Eritrea, three Eritreans survive shipwreck in Strait of Sicily
In the night of 18-19th April a boat laden with passengers leaving Libya, 60 miles from the coast, used a satellite phone to send a request for help to which the Italian Coast Guard responded by sending a Portuguese merchant vessel to answer the distress call. The merchant vessel, though, could only watch helplessly the capsizing of the fishing boat, caused, the captain of the King Jacob maintains, by the sudden movement of passengers to one side of the boat.
So began the rescue, in darkness pierced by beacons, with the participation of the Italian Coast Guard, Frontex, the Italian Navy, fishermen from Mazara del Vallo and boats sent from Malta.
The bare facts are dramatic: 700, perhaps 950 people on board, only 24 bodies recovered from the water, and 28 survivors who had stared death in the face.
Newspapers again talk of a “massacre”, quoting the UNHCR’s (United Nations High Commissioner for Refugees) declaration. On Sunday morning the Coast Guard halts the search for the missing because, it says, no more bodies are to be found.
The dead are received in Malta, while the living travel on to Catania. Theirs is a difficult destiny, marked by the cruel scenes of the shipwreck, and by the need to explain what Europe has difficulty understanding: who are they, why are they leaving, and why do they choose to make such perilous journeys?
The first information on those involved in the shipwreck comes from one of the survivors, a 33-year-old man from Bangladesh staying in hospital in Catania. He tells us that about 950 people were on the boat, divided into three levels, with the lowest one, the hold, for those who had paid least. There, the Scafisti (people trafficker boatmen), a Syrian and a Tunisian, had locked them in, giving them little chance of salvation.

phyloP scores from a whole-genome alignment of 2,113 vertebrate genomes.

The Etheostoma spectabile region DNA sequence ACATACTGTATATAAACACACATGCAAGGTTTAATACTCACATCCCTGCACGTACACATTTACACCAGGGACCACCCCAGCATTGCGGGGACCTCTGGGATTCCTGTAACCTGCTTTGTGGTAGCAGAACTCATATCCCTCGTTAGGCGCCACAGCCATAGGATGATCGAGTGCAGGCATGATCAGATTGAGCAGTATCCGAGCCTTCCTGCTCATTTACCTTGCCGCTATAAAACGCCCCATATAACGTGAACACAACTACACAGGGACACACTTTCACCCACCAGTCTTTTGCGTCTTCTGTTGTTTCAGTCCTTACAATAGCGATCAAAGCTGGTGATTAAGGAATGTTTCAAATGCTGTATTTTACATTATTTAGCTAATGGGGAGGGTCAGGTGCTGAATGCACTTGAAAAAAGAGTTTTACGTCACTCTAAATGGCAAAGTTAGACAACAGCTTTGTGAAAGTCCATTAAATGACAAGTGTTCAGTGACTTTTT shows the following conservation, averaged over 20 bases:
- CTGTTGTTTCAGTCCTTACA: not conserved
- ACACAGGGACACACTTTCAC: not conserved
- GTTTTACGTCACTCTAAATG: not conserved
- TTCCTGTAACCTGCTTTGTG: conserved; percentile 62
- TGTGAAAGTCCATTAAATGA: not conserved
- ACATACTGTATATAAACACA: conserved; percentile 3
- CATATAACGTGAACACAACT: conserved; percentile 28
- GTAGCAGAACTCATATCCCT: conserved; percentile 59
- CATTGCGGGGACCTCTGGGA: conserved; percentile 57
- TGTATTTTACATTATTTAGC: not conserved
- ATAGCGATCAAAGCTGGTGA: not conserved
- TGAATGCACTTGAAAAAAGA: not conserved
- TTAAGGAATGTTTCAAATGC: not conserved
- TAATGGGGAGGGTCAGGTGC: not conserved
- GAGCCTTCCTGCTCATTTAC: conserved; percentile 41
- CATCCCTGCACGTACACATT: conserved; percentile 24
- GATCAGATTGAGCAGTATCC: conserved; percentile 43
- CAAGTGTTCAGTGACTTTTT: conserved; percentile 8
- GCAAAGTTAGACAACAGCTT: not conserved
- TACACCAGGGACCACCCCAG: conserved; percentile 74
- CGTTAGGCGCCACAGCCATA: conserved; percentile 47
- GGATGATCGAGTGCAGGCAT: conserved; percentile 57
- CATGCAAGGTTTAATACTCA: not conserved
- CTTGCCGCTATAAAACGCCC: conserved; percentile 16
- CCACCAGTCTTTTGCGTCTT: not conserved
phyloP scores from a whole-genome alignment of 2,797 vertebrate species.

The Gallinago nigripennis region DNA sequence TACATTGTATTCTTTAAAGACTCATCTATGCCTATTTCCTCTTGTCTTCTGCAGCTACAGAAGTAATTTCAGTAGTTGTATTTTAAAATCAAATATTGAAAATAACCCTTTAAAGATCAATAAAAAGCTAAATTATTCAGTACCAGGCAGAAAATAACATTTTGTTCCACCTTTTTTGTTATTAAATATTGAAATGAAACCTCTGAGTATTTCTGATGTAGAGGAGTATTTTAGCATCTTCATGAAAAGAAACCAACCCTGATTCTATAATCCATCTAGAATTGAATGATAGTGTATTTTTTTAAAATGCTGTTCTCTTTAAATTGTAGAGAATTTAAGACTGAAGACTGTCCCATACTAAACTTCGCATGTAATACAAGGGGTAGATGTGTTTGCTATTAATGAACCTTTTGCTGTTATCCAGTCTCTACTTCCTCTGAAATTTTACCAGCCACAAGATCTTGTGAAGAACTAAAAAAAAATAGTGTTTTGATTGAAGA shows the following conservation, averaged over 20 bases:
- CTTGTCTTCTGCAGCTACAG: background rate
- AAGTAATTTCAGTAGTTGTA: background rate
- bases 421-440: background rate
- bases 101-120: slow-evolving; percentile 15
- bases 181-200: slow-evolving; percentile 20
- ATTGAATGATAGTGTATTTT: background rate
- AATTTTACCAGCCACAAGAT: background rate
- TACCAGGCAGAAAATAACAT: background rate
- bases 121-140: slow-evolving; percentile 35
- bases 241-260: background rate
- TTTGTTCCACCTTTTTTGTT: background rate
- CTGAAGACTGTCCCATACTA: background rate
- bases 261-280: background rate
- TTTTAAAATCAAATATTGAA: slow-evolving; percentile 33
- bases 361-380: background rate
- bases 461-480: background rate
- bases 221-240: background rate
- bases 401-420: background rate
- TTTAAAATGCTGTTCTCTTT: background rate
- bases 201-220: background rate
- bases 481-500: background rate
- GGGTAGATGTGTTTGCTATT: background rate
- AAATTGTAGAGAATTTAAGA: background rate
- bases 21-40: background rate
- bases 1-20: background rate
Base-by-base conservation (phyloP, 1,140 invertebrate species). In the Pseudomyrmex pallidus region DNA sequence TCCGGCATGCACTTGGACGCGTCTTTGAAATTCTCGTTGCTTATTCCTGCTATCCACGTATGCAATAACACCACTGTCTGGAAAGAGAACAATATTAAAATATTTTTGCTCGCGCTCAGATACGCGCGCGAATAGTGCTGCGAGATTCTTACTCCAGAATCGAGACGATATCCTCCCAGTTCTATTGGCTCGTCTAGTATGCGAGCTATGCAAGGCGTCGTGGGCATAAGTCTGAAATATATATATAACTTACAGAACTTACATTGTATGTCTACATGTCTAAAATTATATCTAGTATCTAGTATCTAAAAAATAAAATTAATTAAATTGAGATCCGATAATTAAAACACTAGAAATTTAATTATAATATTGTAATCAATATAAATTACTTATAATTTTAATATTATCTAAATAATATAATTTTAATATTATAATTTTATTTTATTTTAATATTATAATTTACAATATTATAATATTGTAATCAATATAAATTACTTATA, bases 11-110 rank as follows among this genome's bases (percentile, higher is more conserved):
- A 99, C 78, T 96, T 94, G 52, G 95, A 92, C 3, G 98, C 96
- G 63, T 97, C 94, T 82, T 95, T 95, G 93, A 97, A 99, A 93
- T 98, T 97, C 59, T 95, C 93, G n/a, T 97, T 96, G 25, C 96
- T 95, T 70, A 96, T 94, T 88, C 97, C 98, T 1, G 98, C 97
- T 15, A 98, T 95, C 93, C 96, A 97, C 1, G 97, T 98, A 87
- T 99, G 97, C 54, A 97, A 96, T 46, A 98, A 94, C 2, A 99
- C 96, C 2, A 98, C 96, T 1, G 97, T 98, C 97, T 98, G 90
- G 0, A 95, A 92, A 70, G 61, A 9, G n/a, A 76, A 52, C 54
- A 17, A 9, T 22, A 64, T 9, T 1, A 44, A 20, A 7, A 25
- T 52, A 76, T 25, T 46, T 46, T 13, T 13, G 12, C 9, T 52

But from which countries did the “drowned”, to quote Primo Levi, come from? How many came from the Horn of Africa, from Sub-Saharan Africa, from the Middle East?
Nobody knows. The sea made the bodies vanish without a trace.
Last Tuesday, however, Adrian Edwards, UNHCR spokesperson in Geneva, stated that the boat “started from Tripoli with 850 on board”, including “many children” and “about 350 Eritreans”. No numbers of victims of other nationalities, only a list of countries: Syria, Somalia, Sierra Leone, Mali, Senegal, the Ivory Coast and Ethiopia.
Three hundred and fifty Eritreans dead would be a very high number, but without bodies, without documents, how could they have ascertained the nationalities of those missing?
The total number, often approximate, is known by those who get on board a ship, but not the nationalities of their travelling companions.
Obviously there is no official list of passengers’ names. In order to know each other, they would have to be in the same group, speak the same language and share part of the journey together.
One source in Mineo, Sicily, the day after the tragedy tells Eritrea Live that three Eritrean young men were on the boat, safe and in good health.
Their testimony, our source continues, is that there were no other Eritreans on the boat, and according to them even the total number is lower: 150 Syrians, 100 Somalis, and 150 Bangladeshis. In other respects the story told by the three young men coincides with the UNHCR version. They escaped because they were on a high deck, unlike those who were below, locked in the hold, who could not make it.
It has not been possible to contact any UNHCR representative in Catania to confirm their source for the number of Eritrean dead on the boat.